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Preliminary Results of MS Prevalence Study Estimate Nearly 1 Million Living with MS in the U.S.

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MS Society

SOURCE: NATIONAL MULTIPLE SCLEROSIS SOCIETY

 

October 26, 2017

In a study presented this week at ECTRIMS—the world’s largest MS research meeting—preliminary results from leading experts estimate nearly 1 million people are living with MS in the United States. This is more than twice the previously reported number, which was a result of a 1975 national study and subsequent updates. An important next step in confirming this prevalence number includes anticipated publication in a prominent medical journal.
  
People affected by MS, health care policy experts and researchers have long expressed the need for understanding how many people live with MS in the U.S. A scientifically sound and up to date prevalence estimate will allow us to better understand and address the needs of people with MS and accelerate our impact through advocacy and research. It can help answer such questions as the economic burden of MS on families and society, while ensuring the National MS Society is able to connect to and support all people affected by MS.
 
To address the gap in prevalence estimates, the National MS Society launched the MS Prevalence Initiative in 2014 with the goal of determining the best way to develop a scientifically sound and economically feasible estimate of the number of people in the U.S. who have MS. This initiative included leading experts in MS epidemiology, statistics and healthcare, who utilized administrative datasets from a variety of sources including Medicare, Medicaid, Veteran’s Health Administration, and private insurers.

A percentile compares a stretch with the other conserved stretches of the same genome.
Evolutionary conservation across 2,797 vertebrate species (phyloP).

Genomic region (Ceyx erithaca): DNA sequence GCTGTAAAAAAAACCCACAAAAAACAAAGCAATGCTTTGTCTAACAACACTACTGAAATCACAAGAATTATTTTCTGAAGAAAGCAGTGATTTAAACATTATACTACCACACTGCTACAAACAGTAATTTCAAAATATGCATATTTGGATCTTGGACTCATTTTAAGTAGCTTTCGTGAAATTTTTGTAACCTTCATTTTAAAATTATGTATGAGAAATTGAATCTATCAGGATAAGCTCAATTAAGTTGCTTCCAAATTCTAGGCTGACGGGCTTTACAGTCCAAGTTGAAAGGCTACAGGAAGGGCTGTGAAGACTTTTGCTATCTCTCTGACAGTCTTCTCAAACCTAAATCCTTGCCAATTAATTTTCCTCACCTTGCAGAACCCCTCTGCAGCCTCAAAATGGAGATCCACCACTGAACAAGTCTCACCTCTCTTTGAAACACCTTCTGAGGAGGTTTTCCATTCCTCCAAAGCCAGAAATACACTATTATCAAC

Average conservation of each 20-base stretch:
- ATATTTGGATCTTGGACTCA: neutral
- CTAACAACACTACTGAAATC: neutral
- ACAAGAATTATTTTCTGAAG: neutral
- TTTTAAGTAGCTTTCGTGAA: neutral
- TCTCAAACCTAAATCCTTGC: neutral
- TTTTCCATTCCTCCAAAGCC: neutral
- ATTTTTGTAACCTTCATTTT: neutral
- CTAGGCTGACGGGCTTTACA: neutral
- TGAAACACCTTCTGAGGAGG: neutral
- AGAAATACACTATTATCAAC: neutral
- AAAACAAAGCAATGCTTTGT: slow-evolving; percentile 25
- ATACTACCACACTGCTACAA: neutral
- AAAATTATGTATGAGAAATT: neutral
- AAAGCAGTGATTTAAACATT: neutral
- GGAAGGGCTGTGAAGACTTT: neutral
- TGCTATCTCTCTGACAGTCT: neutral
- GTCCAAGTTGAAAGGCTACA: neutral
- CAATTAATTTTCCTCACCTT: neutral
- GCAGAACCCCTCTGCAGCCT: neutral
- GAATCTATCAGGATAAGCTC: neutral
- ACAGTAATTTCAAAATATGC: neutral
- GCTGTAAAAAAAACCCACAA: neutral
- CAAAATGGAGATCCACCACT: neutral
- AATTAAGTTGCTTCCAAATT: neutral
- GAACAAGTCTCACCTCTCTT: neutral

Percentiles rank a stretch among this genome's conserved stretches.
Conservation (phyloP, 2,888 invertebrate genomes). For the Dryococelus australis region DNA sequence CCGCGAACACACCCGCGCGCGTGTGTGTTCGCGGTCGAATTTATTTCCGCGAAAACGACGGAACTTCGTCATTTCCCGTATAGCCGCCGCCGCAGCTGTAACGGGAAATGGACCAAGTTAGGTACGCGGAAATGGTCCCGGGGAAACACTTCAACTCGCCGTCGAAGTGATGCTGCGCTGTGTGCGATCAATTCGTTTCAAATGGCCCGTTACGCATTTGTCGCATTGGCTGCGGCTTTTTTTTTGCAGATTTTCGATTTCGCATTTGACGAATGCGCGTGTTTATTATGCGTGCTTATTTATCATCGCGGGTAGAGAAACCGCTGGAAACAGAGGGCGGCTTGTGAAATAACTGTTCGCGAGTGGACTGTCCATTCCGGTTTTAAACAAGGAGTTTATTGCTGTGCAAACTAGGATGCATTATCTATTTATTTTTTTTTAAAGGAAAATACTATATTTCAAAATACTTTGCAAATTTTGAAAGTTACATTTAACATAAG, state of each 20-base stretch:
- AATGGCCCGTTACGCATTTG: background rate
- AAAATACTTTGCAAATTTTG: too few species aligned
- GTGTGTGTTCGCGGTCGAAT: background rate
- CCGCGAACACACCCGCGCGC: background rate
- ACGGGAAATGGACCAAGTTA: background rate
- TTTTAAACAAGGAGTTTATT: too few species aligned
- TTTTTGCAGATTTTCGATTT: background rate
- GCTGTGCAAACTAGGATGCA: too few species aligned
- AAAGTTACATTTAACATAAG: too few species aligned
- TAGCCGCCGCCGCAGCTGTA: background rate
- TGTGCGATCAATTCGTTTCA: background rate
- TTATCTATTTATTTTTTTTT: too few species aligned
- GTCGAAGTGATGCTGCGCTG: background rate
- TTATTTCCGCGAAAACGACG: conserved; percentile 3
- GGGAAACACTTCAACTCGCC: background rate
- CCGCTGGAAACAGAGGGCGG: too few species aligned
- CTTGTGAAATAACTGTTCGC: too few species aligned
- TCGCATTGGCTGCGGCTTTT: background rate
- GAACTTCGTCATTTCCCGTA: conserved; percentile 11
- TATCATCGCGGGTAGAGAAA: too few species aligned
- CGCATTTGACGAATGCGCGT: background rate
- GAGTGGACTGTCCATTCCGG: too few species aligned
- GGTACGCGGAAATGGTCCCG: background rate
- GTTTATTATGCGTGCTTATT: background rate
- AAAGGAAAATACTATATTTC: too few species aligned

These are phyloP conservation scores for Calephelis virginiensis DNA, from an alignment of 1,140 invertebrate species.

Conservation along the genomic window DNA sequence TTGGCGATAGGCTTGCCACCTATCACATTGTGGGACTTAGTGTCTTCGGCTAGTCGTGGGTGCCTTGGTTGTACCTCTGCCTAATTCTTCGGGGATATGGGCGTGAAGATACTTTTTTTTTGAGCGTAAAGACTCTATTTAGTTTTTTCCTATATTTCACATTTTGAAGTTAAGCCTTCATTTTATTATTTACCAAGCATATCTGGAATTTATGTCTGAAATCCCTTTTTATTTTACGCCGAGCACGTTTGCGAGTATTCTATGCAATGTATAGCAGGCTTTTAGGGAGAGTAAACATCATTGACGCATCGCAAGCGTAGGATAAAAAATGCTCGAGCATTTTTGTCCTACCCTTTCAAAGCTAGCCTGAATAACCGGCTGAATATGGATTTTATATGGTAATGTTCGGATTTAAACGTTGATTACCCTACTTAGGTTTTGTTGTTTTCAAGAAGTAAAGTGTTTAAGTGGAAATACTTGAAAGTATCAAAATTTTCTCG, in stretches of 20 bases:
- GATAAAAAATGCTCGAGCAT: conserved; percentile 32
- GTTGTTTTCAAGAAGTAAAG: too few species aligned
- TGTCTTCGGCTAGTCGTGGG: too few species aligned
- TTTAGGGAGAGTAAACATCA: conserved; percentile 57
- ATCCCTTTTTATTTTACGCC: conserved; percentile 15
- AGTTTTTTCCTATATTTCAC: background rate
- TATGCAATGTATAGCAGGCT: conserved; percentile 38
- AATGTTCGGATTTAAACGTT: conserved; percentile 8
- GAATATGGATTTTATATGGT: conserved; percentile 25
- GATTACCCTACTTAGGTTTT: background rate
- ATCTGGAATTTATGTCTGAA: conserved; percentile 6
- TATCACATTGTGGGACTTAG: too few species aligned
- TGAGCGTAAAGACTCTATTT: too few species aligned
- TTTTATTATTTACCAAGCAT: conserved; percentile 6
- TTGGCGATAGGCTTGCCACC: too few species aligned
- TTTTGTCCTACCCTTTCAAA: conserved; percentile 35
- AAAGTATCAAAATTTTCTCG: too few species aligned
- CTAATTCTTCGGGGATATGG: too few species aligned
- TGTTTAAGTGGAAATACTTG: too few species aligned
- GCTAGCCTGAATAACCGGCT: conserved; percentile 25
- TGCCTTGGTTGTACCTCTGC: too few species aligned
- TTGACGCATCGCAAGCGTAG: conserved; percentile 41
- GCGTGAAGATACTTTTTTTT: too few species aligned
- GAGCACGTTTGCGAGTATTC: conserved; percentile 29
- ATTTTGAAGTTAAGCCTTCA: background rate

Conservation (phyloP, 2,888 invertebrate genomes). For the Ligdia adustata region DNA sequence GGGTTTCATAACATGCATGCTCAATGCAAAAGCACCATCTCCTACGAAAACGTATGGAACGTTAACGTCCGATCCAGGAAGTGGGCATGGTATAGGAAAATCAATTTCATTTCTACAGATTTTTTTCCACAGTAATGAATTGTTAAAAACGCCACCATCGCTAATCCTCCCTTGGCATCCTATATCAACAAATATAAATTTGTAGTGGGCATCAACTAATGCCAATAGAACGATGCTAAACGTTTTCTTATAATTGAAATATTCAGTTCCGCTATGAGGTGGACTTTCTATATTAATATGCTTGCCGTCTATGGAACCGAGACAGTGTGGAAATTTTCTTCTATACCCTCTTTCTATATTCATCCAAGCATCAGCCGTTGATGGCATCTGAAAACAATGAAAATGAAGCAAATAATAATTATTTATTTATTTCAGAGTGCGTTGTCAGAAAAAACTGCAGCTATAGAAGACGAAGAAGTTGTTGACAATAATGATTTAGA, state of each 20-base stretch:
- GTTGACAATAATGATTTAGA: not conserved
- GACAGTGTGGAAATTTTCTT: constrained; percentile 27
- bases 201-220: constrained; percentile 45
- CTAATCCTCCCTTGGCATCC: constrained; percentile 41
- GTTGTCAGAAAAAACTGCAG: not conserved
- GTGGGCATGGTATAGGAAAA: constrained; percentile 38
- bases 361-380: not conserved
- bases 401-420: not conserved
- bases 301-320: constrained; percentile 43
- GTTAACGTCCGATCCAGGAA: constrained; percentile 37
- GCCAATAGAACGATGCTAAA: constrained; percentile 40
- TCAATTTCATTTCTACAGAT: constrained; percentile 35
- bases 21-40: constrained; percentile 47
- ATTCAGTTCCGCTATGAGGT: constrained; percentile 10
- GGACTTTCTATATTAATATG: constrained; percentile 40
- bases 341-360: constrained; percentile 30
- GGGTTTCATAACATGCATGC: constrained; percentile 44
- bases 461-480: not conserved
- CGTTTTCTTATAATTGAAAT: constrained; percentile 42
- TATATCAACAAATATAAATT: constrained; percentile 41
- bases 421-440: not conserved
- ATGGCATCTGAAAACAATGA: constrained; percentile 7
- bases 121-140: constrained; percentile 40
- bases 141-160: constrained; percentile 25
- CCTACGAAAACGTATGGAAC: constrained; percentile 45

More work is needed to understand all the factors that led to this increase, however the research team leading this study cites evidence that MS prevalence has increased.
 
Publication of the study is expected in 2018.
 
Click here for more background on the MS Prevalence Initiative. For more updates from ECTRIMS, click here.

About Multiple Sclerosis

Multiple sclerosis is an unpredictable, often disabling disease of the central nervous system that disrupts the flow of information within the brain, and between the brain and body. Symptoms range from numbness and tingling to blindness and paralysis. The progress, severity and specific symptoms of MS in any one person cannot yet be predicted, but advances in research and treatment are leading to better understanding and moving us closer to a world free of MS. Most people with MS are diagnosed between the ages of 20 and 50, with at least two to three times more women than men being diagnosed with the disease. MS affects more than 2.3 million people worldwide.

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